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Pixar’s great, wonderful, incredible, stellar, etc. That goes without saying but must be said in every post about Pixar ever, because them’s the rules. However, one of the things Pixar has been lacking is a sole female lead to go on an adventure and win the day while learning a lesson. They’ve definitely distanced themselves from the Disney princess aesthetic, and it’s time for them to come a little closer. Brave is the story of a young Scottish princess named Merida who is skilled with a bow and with defying mystical, sacrosanct acts that bring down terrible fates on her people. So, she sets out to make things right with a sage older character, a magical wish, and some comic relief. The cast here is fantastic. Kelly MacDonald will voice Merida. Billy Connolly, Emma Thompson, Julie Walters, Kevin McKidd, Craig Ferguson, and Robbie Coltrane are all on board as well. That’s a strong list right there. Plus, EW has some pictures that show off the view point and computerized beauty of their fictional Highlands (and what looks like painstaking concept art):

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I’m not sure I’ve ever seen a film so in love with it’s perception of how cool it thinks it is. Bunraku really thinks it’s cool. It’s the hot high school kid in the leather jacket who lights his cigarettes under a dark shade, but when it comes to talking to girls all that comes out is, “…….I’ve got jock itch…..” Only when Bunraku says it it isn’t funny. It’s tragic.

Josh Hartnett plays a drifter (that cool kid in the leather jacket, except not wearing that. He has cigarettes though) in search of a man named Nicola (Ron Perlman), a ruthless killer who employs nine decreasingly less ruthless killers to do his bidding. His Killer number 2 (named Killer #2) is played by Kevin McKidd who may be the most fun character in the piece if not for Woody Harrelson as the bartender who isn’t written nearly as fun as a Woody Harrelson bartender should be, especially considering we know how hilarious a Woody Harrelson bartender can be. Rounding out the cast is Japanese actor Gackt (yes, real name) also on the trail of a man with a specific medallion. I won’t spoil who that is.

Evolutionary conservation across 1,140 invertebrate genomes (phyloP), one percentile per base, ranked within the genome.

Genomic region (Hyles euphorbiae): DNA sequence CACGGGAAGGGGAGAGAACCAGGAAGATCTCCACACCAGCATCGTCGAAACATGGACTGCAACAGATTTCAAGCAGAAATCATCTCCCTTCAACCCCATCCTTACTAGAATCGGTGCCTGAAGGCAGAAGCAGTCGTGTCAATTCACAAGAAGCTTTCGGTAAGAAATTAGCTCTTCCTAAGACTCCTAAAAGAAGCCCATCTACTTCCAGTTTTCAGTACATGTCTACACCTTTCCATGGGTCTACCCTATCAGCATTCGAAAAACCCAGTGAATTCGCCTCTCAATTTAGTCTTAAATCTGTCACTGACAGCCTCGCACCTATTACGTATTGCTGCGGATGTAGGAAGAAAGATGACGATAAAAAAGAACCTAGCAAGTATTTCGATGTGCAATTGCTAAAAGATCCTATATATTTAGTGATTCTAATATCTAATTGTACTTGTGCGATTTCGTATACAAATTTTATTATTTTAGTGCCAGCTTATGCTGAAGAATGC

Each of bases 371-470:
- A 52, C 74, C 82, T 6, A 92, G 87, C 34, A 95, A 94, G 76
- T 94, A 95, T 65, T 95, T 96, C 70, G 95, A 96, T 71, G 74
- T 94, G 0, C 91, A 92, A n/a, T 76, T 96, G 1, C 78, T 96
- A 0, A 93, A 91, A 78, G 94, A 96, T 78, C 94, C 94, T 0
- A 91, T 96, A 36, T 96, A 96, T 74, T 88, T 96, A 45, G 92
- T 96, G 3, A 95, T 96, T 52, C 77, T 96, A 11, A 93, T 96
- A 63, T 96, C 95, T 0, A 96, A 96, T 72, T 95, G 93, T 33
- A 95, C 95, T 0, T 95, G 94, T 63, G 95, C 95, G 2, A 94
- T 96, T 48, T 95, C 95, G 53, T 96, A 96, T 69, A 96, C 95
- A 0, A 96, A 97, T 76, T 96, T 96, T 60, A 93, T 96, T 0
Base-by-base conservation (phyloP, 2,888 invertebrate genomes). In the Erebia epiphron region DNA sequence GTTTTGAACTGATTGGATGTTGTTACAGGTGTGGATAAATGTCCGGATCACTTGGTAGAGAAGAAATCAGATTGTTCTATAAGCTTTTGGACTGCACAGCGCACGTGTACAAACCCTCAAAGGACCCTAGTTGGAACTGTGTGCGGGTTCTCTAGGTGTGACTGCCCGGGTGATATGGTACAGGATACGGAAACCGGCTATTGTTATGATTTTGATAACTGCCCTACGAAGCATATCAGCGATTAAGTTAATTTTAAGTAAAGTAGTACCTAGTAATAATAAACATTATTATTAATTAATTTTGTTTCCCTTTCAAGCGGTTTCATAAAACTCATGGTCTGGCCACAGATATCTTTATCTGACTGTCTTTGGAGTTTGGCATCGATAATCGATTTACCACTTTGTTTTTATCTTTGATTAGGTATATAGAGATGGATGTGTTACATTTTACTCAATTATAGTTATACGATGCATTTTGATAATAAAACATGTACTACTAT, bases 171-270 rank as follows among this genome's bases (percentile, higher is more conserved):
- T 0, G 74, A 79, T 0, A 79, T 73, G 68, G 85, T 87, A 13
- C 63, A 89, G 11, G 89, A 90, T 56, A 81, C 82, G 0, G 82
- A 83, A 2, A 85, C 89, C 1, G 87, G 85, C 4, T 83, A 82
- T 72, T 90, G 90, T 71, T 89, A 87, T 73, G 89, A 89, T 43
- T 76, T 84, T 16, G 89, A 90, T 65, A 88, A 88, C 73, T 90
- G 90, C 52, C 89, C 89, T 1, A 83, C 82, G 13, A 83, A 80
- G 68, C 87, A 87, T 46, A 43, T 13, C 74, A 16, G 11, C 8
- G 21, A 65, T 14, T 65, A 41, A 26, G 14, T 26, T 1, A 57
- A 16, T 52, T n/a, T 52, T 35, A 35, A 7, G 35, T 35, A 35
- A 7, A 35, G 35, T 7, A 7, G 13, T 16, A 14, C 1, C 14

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HBO has produced some great programming. One of their best was the series Rome. It was the tale of ancient Rome told through the eyes of two Roman soldiers, Vorenus and Pullo, who are actually mentioned by Julius Caesar. The series was one of the best things HBO ever did, but they got cold feet at the prospect of continuing the expensive series and pulled the plug in year.

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Director Kenneth Branagh explained when he spoke for the first time about the project this week to MTV that the appeal of Thor is “to work on a story about one of the immortals, Gods, extraordinary beings, inter-dimensional creatures.” Cool.

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Rome and Grey’s Anatomy star Kevin McKidd has confirmed that he’s still in the running to play Thor. He’s got the look, but does he have the chops?

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Rome

Rome. Now there was a television series! HBO knocked it out of the ballpark with its lavish take on ancient Rome in those crazy days of the ascendancy of Julius Caesar, the battles between Mark Antony and Octavian, the man who would be Augustus during the glory days of Rome.

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Kevin McKidd

Who wants to live forever? Highlander that’s who! A new version of Highlander is in the works according to Summit, the people who will be bringing you Twilight. I guess they have a thing for immortals.